One of the priorities of Arts Queensland is to work with the arts and cultural sector to increase the flow of Australia Council funding to Queensland. In 2012-13, Queensland applicants had almost the same success rate as other applicants (Qld 25% cf. national average 28%) but the proportion of applications from Queensland was 12% which is less than our population share of 20%. As a result, Queensland applications were only 11% of the total approved and only 14% of the total funding went to Queensland applicants.

Visual arts, Inter-Arts and Literature had the lowest Queensland application rates with Aboriginal and Torres Strait Islander Arts, Community Partnerships, Key Organisations and Theatre having the best Queensland application rates. Of those, only ATSIA applications had a percentage of 20% or more but when it’s noted that Queensland has 28% of the Indigenous population, at 25%, Queensland applications are still less than our Indigenous population share.

The lowest success rate was for Inter-Arts, Dance, Arts Funding Directorate and Theatre. The highest success rate was for Key Organisations, Market and Audience Development, Community Partnerships and Literature.

Arts Queensland has undertaken a number of strategies to try and increase the application rate from Queensland. The Grant Support Officer’s resource email lists the Australia Council Grant rounds closing soon and any other Australia Council funding initiatives. Funding information sessions have referred participants to Australia Council grant programs and two sessions with an Australia Council officer were hosted by Arts Queensland were held at the Judith Wright Centre for Contemporary Arts in February and March 2014.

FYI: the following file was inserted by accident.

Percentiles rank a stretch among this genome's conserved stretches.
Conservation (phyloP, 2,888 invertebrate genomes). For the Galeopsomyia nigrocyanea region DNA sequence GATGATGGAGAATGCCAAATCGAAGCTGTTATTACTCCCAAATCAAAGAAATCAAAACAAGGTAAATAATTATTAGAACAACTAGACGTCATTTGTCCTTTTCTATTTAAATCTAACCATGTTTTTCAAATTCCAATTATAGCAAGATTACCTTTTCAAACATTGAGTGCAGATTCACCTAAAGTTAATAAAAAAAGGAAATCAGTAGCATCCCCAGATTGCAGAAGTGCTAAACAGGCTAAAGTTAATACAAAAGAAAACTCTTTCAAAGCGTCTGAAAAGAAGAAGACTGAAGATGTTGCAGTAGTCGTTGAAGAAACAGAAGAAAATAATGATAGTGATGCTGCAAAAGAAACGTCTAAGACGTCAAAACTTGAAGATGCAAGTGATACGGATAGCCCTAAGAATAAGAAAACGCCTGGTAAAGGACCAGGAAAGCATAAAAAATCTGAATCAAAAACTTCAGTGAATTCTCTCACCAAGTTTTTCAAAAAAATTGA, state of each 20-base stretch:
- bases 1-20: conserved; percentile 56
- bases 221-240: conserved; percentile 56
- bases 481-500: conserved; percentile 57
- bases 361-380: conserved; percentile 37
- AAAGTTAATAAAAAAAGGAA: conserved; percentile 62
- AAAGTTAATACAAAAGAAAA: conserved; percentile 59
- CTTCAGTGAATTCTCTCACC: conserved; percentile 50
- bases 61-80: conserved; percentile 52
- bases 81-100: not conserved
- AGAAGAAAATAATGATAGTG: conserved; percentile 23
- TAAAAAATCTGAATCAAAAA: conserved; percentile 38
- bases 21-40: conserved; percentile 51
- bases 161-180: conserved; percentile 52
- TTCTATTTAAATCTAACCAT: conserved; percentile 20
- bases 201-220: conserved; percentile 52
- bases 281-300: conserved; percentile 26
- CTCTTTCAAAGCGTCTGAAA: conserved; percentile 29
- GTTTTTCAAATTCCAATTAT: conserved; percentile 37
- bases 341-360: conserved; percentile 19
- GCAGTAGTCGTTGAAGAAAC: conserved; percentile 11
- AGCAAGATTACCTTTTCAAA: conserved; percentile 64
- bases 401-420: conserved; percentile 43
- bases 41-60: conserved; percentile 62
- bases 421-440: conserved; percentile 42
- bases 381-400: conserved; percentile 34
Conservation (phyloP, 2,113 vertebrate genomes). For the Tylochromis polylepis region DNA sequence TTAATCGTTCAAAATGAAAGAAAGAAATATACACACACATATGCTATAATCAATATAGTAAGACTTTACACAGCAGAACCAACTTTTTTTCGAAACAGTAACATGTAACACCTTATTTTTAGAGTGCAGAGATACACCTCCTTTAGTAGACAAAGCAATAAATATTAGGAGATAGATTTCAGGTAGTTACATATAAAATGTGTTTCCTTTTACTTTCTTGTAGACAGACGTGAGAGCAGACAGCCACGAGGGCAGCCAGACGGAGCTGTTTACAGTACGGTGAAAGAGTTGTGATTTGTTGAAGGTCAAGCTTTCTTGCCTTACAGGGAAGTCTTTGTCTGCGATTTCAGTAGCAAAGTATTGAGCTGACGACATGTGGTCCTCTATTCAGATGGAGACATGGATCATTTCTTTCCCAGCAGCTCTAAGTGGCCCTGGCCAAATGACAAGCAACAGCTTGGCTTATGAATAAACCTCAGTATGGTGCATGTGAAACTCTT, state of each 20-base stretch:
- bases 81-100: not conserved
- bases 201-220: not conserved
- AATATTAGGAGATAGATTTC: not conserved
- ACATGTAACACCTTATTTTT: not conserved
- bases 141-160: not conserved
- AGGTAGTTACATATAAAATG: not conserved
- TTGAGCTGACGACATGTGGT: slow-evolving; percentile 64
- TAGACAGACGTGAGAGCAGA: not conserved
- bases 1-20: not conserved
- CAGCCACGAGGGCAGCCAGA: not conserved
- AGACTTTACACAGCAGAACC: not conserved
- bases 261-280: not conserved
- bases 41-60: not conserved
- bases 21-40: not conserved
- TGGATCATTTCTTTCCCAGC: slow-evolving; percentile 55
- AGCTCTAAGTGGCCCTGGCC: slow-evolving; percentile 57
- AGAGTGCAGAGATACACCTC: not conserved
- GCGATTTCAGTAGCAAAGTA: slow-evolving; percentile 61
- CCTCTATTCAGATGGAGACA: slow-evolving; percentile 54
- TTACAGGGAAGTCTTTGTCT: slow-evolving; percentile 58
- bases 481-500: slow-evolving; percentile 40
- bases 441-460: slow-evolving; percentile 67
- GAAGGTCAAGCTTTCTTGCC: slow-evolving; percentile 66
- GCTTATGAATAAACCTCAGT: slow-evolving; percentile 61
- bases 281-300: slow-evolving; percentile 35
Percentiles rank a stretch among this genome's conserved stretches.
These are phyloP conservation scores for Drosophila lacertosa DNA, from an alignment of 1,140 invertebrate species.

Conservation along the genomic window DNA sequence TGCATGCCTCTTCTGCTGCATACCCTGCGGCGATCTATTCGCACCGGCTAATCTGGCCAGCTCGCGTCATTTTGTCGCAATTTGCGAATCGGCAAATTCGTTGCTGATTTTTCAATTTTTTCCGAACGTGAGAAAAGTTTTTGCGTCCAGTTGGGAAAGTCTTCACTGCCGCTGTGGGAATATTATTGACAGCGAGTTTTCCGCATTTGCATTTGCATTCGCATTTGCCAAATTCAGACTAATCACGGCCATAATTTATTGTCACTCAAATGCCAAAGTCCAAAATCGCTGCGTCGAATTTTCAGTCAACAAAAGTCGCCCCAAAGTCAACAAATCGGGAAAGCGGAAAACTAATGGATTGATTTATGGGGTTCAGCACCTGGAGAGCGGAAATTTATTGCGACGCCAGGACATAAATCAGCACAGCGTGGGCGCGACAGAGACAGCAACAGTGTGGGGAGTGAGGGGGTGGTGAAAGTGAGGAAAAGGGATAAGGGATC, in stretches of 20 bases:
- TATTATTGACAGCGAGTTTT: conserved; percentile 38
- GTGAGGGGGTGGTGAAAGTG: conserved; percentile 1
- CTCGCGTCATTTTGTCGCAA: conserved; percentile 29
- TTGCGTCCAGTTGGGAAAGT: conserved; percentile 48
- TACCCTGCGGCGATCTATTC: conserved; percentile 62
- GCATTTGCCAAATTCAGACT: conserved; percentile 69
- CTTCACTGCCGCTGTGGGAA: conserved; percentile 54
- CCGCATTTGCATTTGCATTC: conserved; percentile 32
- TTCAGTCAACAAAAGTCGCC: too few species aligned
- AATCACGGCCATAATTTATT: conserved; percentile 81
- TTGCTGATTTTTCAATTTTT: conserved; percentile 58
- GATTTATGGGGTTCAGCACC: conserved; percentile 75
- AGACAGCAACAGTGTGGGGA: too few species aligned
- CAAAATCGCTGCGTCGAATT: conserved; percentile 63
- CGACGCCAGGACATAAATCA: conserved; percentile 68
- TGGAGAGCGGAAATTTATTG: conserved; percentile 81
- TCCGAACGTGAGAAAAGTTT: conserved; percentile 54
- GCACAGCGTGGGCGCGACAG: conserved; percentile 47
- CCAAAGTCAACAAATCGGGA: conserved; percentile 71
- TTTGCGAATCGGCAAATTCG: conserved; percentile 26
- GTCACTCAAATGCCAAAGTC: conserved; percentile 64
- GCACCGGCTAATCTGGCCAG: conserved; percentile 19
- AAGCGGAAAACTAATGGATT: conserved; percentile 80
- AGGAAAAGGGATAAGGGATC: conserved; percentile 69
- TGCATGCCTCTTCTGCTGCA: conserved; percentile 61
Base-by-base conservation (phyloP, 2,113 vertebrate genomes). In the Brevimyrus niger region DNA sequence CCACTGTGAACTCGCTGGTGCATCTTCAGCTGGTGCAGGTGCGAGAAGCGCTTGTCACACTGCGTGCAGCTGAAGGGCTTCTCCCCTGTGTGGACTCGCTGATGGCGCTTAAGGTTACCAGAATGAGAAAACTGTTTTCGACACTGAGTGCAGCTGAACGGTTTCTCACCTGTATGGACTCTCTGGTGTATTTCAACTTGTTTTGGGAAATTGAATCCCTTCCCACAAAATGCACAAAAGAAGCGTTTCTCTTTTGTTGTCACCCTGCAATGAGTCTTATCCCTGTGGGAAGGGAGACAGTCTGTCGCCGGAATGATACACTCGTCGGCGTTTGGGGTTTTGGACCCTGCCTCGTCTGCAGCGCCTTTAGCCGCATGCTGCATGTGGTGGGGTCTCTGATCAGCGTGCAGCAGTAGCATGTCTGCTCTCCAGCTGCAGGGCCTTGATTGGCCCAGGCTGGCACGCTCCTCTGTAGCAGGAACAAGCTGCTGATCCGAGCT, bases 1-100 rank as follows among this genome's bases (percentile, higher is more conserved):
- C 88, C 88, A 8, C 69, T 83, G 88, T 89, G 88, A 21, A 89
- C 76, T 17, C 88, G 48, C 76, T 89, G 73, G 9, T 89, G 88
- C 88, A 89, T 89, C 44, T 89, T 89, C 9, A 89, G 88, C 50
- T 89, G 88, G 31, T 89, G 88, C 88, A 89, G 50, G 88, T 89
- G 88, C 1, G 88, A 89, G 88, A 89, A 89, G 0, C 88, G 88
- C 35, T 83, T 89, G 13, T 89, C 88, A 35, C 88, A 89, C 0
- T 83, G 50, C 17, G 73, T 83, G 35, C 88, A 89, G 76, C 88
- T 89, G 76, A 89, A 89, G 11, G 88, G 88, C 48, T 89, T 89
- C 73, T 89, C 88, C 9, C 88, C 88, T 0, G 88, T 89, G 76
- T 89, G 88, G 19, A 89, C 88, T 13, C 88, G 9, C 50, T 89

Although the low numbers of applications appears to be the main reason for the low success rate, the recent changes at the Australia Council may address the perception of a bias against Queensland applicants. A new Australia Council Act 2013 replaced the Council with a skills-based board which has the power to appoint peers who will assess the applications. Earlier this year, the Australia Council ran an expression of interest process and it has now appointed over 800 peers. From that pool, peers will be selected to assess grant rounds so a more diverse group of people will now be involved in determining who is funded.

Expressions of interest to be included in the pool can be made at any time so Queensland artists are encouraged to apply. While assessing grants involves a significant investment of time, it can be an invaluable professional development opportunity. Seeing a range of applications and how they are assessed gives artists insight into the assessment process and knowledge of the work being undertaken by artists all over Australia. The more people in the pool who are familiar with Queensland applicants and their work, the more likely a Queensland supportive voice will be heard in the decision making. Australia Council is also undertaking a review of its funding programs and it expects to have the new funding program in place in 2015 which aims to simplify and reduce the number of funding categories and selection criteria.

Arts Queensland is interested to know what barriers Queensland artists and arts organisations face in making applications to the Australia Council and if there any practical steps we can take to improve the number of applications. You are welcome to let us know by posting comments to this post or by emailing or telephone 07 303 44077.